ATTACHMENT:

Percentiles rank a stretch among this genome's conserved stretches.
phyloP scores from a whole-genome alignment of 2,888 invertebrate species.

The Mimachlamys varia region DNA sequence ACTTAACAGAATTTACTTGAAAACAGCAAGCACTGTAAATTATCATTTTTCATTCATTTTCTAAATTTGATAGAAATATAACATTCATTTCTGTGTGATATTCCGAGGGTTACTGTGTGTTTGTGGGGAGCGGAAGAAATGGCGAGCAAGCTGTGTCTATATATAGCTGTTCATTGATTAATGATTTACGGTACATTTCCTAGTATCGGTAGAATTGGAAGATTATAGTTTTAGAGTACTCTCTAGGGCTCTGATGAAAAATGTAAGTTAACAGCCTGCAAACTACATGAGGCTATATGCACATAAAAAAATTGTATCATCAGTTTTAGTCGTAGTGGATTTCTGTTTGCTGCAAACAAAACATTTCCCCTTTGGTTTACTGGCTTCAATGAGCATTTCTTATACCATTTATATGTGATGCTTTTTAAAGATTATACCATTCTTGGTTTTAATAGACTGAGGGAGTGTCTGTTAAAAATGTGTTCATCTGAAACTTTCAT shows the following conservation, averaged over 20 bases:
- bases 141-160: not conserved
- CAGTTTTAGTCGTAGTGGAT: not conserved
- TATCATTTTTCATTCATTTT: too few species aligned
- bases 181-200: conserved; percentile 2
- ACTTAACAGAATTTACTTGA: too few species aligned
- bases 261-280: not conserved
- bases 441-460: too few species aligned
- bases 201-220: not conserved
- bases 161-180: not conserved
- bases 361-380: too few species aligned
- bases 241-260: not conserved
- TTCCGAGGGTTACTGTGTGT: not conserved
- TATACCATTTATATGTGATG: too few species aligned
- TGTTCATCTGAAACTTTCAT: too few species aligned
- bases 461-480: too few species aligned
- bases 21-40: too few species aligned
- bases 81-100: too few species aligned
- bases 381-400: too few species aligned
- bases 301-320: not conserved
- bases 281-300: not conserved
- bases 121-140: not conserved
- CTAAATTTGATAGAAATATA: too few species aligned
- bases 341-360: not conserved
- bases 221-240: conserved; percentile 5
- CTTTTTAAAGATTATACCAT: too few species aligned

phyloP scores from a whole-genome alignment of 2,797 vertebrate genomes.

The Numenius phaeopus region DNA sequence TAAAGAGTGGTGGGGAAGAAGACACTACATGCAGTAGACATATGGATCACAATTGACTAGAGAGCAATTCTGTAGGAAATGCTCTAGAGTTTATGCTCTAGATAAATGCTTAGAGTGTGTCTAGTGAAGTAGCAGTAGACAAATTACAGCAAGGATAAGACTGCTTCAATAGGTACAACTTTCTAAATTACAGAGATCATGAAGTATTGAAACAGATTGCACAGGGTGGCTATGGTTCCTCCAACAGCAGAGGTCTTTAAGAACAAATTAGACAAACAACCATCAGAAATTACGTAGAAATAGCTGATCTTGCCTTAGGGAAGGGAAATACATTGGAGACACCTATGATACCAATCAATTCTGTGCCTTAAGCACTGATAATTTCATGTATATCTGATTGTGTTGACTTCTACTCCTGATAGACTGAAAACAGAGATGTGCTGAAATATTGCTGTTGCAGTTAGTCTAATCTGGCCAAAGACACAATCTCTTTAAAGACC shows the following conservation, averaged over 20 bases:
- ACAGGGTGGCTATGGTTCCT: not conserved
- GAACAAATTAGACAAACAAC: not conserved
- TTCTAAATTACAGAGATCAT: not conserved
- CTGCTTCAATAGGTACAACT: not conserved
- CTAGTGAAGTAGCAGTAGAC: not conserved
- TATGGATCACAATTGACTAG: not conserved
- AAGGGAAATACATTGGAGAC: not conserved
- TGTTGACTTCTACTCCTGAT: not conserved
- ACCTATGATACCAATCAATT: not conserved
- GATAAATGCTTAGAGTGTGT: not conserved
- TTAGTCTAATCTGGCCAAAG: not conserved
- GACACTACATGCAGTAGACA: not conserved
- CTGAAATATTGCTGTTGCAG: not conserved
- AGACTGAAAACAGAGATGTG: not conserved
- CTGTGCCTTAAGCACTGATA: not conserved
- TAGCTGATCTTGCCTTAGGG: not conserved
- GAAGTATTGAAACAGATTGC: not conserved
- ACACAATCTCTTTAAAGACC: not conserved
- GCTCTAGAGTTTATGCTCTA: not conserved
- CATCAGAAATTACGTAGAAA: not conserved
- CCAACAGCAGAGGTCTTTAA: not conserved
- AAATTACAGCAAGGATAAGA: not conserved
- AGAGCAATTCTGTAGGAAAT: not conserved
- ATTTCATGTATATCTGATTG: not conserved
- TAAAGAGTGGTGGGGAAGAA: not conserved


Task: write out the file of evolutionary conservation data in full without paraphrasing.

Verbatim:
Percentiles rank a stretch among this genome's conserved stretches.
phyloP scores from a whole-genome alignment of 2,888 invertebrate species.

The Mimachlamys varia region DNA sequence ACTTAACAGAATTTACTTGAAAACAGCAAGCACTGTAAATTATCATTTTTCATTCATTTTCTAAATTTGATAGAAATATAACATTCATTTCTGTGTGATATTCCGAGGGTTACTGTGTGTTTGTGGGGAGCGGAAGAAATGGCGAGCAAGCTGTGTCTATATATAGCTGTTCATTGATTAATGATTTACGGTACATTTCCTAGTATCGGTAGAATTGGAAGATTATAGTTTTAGAGTACTCTCTAGGGCTCTGATGAAAAATGTAAGTTAACAGCCTGCAAACTACATGAGGCTATATGCACATAAAAAAATTGTATCATCAGTTTTAGTCGTAGTGGATTTCTGTTTGCTGCAAACAAAACATTTCCCCTTTGGTTTACTGGCTTCAATGAGCATTTCTTATACCATTTATATGTGATGCTTTTTAAAGATTATACCATTCTTGGTTTTAATAGACTGAGGGAGTGTCTGTTAAAAATGTGTTCATCTGAAACTTTCAT shows the following conservation, averaged over 20 bases:
- bases 141-160: not conserved
- CAGTTTTAGTCGTAGTGGAT: not conserved
- TATCATTTTTCATTCATTTT: too few species aligned
- bases 181-200: conserved; percentile 2
- ACTTAACAGAATTTACTTGA: too few species aligned
- bases 261-280: not conserved
- bases 441-460: too few species aligned
- bases 201-220: not conserved
- bases 161-180: not conserved
- bases 361-380: too few species aligned
- bases 241-260: not conserved
- TTCCGAGGGTTACTGTGTGT: not conserved
- TATACCATTTATATGTGATG: too few species aligned
- TGTTCATCTGAAACTTTCAT: too few species aligned
- bases 461-480: too few species aligned
- bases 21-40: too few species aligned
- bases 81-100: too few species aligned
- bases 381-400: too few species aligned
- bases 301-320: not conserved
- bases 281-300: not conserved
- bases 121-140: not conserved
- CTAAATTTGATAGAAATATA: too few species aligned
- bases 341-360: not conserved
- bases 221-240: conserved; percentile 5
- CTTTTTAAAGATTATACCAT: too few species aligned

phyloP scores from a whole-genome alignment of 2,797 vertebrate genomes.

The Numenius phaeopus region DNA sequence TAAAGAGTGGTGGGGAAGAAGACACTACATGCAGTAGACATATGGATCACAATTGACTAGAGAGCAATTCTGTAGGAAATGCTCTAGAGTTTATGCTCTAGATAAATGCTTAGAGTGTGTCTAGTGAAGTAGCAGTAGACAAATTACAGCAAGGATAAGACTGCTTCAATAGGTACAACTTTCTAAATTACAGAGATCATGAAGTATTGAAACAGATTGCACAGGGTGGCTATGGTTCCTCCAACAGCAGAGGTCTTTAAGAACAAATTAGACAAACAACCATCAGAAATTACGTAGAAATAGCTGATCTTGCCTTAGGGAAGGGAAATACATTGGAGACACCTATGATACCAATCAATTCTGTGCCTTAAGCACTGATAATTTCATGTATATCTGATTGTGTTGACTTCTACTCCTGATAGACTGAAAACAGAGATGTGCTGAAATATTGCTGTTGCAGTTAGTCTAATCTGGCCAAAGACACAATCTCTTTAAAGACC shows the following conservation, averaged over 20 bases:
- ACAGGGTGGCTATGGTTCCT: not conserved
- GAACAAATTAGACAAACAAC: not conserved
- TTCTAAATTACAGAGATCAT: not conserved
- CTGCTTCAATAGGTACAACT: not conserved
- CTAGTGAAGTAGCAGTAGAC: not conserved
- TATGGATCACAATTGACTAG: not conserved
- AAGGGAAATACATTGGAGAC: not conserved
- TGTTGACTTCTACTCCTGAT: not conserved
- ACCTATGATACCAATCAATT: not conserved
- GATAAATGCTTAGAGTGTGT: not conserved
- TTAGTCTAATCTGGCCAAAG: not conserved
- GACACTACATGCAGTAGACA: not conserved
- CTGAAATATTGCTGTTGCAG: not conserved
- AGACTGAAAACAGAGATGTG: not conserved
- CTGTGCCTTAAGCACTGATA: not conserved
- TAGCTGATCTTGCCTTAGGG: not conserved
- GAAGTATTGAAACAGATTGC: not conserved
- ACACAATCTCTTTAAAGACC: not conserved
- GCTCTAGAGTTTATGCTCTA: not conserved
- CATCAGAAATTACGTAGAAA: not conserved
- CCAACAGCAGAGGTCTTTAA: not conserved
- AAATTACAGCAAGGATAAGA: not conserved
- AGAGCAATTCTGTAGGAAAT: not conserved
- ATTTCATGTATATCTGATTG: not conserved
- TAAAGAGTGGTGGGGAAGAA: not conserved